By dropping his body fat percentage, Floyd hopes to retain his quickness off the snap as he shoots the B-gap alongside nose tackle Linval Joseph in the interior line.

One key difference in Floyd's play from Atkins could be as a pass deflection threat. At 6-foot-3, Floyd had two batted passes as a rookie and has two inches on Atkins, who is listed as 6-foot-1. Williams averaged six per season while in Minnesota; Atkins has five in his career.

However, one issue Floyd's teammates want him to work on happens when he's already in the backfield.

"He's having a few problems with things right now," Defensive end Brian Robison said. "He's beating guys, but then he kind of puts himself back into a position to allow the offense to possibly get back on him. He was asking me questions about that and I was trying to give him pointers to allow him, once he beats that guy, to stay beat."

Floyd wants to play at a lighter 295 pounds, but the Vikings still need him bulky enough to hold his own in the middle of the defensive line.

For Zimmer, it's a delicate balance.

"A lot about strength is from your butt and your legs and your base and your pad level and those things," Zimmer said. "Obviously, the bigger you are, it's a little bit easier. But typically the bigger you get, you're not as quick as you were."

Late hits

• The Vikings donned pads for the first time in 2014 on Sunday, which means the first real 1-on-1 drills. Adam Thielen caught a diving grab from Teddy Bridgewater down the sideline, laying out and reaching over the defender.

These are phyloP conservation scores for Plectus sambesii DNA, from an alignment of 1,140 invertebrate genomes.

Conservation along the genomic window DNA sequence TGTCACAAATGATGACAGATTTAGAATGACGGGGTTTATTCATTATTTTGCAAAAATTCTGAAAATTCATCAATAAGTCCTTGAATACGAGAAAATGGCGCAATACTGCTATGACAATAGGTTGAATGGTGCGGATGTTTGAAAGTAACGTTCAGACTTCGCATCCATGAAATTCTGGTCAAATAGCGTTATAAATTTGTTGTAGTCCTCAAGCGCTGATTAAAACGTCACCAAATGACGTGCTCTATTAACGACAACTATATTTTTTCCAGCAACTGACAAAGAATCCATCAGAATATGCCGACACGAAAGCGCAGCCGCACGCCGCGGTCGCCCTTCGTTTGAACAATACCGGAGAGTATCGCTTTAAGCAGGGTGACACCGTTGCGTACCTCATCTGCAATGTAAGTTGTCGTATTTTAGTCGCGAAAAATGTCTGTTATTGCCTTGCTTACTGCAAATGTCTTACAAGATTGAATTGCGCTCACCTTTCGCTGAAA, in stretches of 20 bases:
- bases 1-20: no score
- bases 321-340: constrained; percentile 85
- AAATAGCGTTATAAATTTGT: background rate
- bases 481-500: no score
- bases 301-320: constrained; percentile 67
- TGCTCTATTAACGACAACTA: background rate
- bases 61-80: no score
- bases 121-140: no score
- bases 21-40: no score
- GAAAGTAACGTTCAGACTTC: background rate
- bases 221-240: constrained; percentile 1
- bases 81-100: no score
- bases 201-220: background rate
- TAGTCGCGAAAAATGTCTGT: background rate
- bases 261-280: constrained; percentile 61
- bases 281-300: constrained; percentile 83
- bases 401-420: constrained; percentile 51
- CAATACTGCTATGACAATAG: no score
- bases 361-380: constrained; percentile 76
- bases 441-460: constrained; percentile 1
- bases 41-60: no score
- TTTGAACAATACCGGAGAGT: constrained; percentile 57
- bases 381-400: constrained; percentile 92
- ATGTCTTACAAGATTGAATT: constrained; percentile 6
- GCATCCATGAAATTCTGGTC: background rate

• Yellow flags flew as the rain poured on the Mankato practice fields, with multiple pass interferences called by local referees. Jabari Price was flagged for one while defending Jerome Simpson. Receiver Kamar Jordan was called for a rare push-off on Marcus Sherels as well.

• On the wet grass, Erik Lora slipped on an out route toward the sideline, but managed to catch the pass from Bridgewater over Shaun Prater to the crowd's amusement.

• Anthony Barr blew back tight end Allen Reisner to stop a Matt Asiata running play in the second-team offense vs. second-team defense.

• Charting quarterback throws: Matt Cassel completed 10-of-13 passes; Bridgewater went 9-for-11 and Christian Ponder completed 5-of-7 passes on the afternoon's team drills.

Robert Blanton clearly has a leg up on the competition for the second starting safety spot as he ran with the first-team defense again. Jamarca Sanford, Mistral Raymond and Kurt Coleman saw snaps with the second team with Andrew Sendejo (back) on the PUP.

• Despite the wet conditions, receiver Andy Cruse had one of the only drops on the day.

• Tight end AC Leonard saw first-team snaps alongside Kyle Rudolph in a two tight end set ahead of Rhett Ellison, who worked with the second team. Chase Ford (broken foot) is on the PUP.

• With Captain Munnerlyn (hamstring) also on the PUP, rookie Jabari Price saw some first-team snaps as the slot corner.

Andrew Krammer covers the Minnesota Vikings for He previously covered the Gophers men's basketball team for the Minnesota Daily.
Email Andrew | @andrew_krammer